A luminous X-ray outburst from an intermediate-mass black hole in an off-centre star cluster

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dc.contributor.author Lin, Dacheng
dc.contributor.author Strader, Jay
dc.contributor.author Carrasco, Eleazar R.
dc.contributor.author Page, Dany
dc.contributor.author Romanowsky, Aaron J.
dc.contributor.author Homan, Jeroen
dc.contributor.author Irwin, Jimmy A.
dc.contributor.author Remillard, Ronald A.
dc.contributor.author Godet, Olivier
dc.contributor.author Webb, Natalie A.
dc.contributor.author Baumgardt, Holger
dc.contributor.author Wijnands, Rudy
dc.contributor.author Barret, Didier
dc.contributor.author Duc, Pierre-Alain
dc.contributor.author Brodie, Jean P.
dc.contributor.author Gwyn, Stephen D. J.
dc.date.accessioned 2018-12-05T21:33:43Z
dc.date.available 2018-12-05T21:33:43Z
dc.date.issued 2018-06-14
dc.identifier.citation Lin, D. et al. (2018): A luminous X-ray outburst from an intermediate-mass black hole in an off-centre star cluster. Nature Astronomy, 2 (8). DOI: 10.1038/s41550-018-0493-1 en_US
dc.identifier.uri http://ir.ua.edu/handle/123456789/5152
dc.description.abstract A unique signature for the presence of massive black holes in very dense stellar regions is occasional giant-amplitude outbursts of multi-wavelength radiation from tidal disruption and subsequent accretion of stars that make a close approach to the black holes1. Previous strong tidal disruption event (TDE) candidates were all associated with the centres of largely isolated galaxies2,3,4,5,6. Here, we report the discovery of a luminous X-ray outburst from a massive star cluster at a projected distance of 12.5 kpc from the centre of a large lenticular galaxy. The luminosity peaked at ~1043 erg s−1 and decayed systematically over 10 years, approximately following a trend that supports the identification of the event as a TDE. The X-ray spectra were all very soft, with emission confined to be ≲3.0 keV, and could be described with a standard thermal disk. The disk cooled significantly as the luminosity decreased—a key thermal-state signature often observed in accreting stellar-mass black holes. This thermal-state signature, coupled with very high luminosities, ultrasoft X-ray spectra and the characteristic power-law evolution of the light curve, provides strong evidence that the source contains an intermediate-mass black hole with a mass tens of thousand times that of the solar mass. This event demonstrates that one of the most effective means of detecting intermediate-mass black holes is through X-ray flares from TDEs in star clusters. en_US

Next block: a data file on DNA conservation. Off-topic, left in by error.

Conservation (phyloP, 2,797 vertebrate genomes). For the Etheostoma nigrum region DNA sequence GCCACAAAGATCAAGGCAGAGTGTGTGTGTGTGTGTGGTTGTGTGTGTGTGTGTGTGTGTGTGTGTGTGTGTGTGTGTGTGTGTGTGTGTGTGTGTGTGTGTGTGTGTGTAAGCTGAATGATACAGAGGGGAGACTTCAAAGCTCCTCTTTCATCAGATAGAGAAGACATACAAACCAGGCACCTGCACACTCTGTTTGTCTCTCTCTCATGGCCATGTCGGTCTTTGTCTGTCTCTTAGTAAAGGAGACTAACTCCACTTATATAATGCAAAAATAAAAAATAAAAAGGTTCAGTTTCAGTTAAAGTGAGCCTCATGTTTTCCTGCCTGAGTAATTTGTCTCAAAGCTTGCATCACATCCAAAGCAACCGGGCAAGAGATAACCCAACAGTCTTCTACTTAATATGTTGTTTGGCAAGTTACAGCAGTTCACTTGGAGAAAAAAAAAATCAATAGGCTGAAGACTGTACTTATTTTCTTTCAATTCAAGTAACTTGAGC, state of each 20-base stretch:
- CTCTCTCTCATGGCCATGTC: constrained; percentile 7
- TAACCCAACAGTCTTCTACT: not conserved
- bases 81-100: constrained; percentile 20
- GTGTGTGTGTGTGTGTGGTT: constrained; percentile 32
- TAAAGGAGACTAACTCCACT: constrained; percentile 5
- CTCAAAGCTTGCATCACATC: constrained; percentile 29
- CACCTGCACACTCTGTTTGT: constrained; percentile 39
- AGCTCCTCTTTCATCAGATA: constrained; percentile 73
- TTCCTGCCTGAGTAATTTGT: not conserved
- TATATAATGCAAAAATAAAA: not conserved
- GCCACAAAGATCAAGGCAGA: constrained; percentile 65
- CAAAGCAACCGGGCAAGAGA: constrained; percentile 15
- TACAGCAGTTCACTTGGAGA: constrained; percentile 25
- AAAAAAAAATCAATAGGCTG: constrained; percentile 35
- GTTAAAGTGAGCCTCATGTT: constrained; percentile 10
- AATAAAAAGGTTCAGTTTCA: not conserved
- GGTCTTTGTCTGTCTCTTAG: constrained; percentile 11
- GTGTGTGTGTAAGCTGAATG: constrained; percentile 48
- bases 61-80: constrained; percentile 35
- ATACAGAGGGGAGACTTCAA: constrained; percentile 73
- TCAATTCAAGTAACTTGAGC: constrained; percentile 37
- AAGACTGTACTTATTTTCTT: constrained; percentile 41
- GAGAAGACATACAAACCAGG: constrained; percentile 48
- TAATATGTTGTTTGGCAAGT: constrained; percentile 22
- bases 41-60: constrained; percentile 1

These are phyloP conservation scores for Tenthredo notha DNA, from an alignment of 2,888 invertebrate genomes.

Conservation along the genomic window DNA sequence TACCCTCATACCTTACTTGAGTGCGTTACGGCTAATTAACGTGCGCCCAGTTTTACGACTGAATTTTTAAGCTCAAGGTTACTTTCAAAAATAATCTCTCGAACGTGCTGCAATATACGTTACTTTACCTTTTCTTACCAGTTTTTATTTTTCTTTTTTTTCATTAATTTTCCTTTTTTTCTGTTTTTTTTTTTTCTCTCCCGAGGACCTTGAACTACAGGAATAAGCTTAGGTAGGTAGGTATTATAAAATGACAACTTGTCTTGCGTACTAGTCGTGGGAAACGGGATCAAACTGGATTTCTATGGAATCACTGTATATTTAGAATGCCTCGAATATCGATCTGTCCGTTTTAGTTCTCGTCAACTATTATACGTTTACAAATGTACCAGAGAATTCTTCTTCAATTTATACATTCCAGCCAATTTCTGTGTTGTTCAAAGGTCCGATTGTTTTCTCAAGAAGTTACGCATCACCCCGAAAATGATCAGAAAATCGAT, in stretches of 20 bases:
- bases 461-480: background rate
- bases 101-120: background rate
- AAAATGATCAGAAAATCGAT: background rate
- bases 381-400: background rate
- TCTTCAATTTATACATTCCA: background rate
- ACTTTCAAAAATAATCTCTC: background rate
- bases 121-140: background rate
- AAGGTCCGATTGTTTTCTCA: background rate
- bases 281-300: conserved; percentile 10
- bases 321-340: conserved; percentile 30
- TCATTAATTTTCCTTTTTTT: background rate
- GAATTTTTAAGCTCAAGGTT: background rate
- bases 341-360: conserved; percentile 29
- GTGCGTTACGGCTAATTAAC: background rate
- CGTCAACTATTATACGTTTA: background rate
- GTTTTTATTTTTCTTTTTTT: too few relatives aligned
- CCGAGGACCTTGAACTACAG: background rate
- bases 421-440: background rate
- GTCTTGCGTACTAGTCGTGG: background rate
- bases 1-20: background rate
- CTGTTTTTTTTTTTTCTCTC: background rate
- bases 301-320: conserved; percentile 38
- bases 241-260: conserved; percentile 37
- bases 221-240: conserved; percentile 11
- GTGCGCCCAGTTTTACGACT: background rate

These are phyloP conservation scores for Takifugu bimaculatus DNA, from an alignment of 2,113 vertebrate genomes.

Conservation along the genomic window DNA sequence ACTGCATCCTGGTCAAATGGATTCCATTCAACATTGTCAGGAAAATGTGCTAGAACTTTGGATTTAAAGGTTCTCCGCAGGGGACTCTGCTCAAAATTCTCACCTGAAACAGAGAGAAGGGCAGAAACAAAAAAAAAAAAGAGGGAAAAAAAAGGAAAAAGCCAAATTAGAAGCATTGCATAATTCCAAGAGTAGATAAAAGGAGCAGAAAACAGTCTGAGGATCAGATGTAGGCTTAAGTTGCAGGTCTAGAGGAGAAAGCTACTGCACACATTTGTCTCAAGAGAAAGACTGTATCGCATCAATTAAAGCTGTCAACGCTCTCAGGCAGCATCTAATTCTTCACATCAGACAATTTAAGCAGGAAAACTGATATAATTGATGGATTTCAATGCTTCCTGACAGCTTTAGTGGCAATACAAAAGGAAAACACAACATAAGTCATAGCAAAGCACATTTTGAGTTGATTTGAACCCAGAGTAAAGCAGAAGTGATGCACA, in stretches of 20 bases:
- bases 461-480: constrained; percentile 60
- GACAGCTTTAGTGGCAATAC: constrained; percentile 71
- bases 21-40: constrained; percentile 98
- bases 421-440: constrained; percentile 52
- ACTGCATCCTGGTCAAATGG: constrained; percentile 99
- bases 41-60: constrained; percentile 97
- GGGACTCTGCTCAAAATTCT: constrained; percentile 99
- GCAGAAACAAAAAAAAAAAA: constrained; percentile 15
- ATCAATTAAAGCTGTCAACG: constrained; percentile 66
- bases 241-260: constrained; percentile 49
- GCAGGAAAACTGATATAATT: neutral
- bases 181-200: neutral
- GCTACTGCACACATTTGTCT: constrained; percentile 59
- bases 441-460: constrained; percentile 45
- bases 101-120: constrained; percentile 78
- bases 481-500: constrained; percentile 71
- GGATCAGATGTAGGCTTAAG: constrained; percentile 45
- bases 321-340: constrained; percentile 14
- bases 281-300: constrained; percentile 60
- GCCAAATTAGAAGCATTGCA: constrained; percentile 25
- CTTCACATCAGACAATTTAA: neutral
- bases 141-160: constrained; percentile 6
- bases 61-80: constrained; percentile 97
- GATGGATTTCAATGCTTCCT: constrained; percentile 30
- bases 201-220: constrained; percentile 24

dc.format.mimetype application/pdf en_US
dc.subject Galaxies and clusters en_US
dc.subject High-energy astrophysics en_US
dc.title A luminous X-ray outburst from an intermediate-mass black hole in an off-centre star cluster en_US
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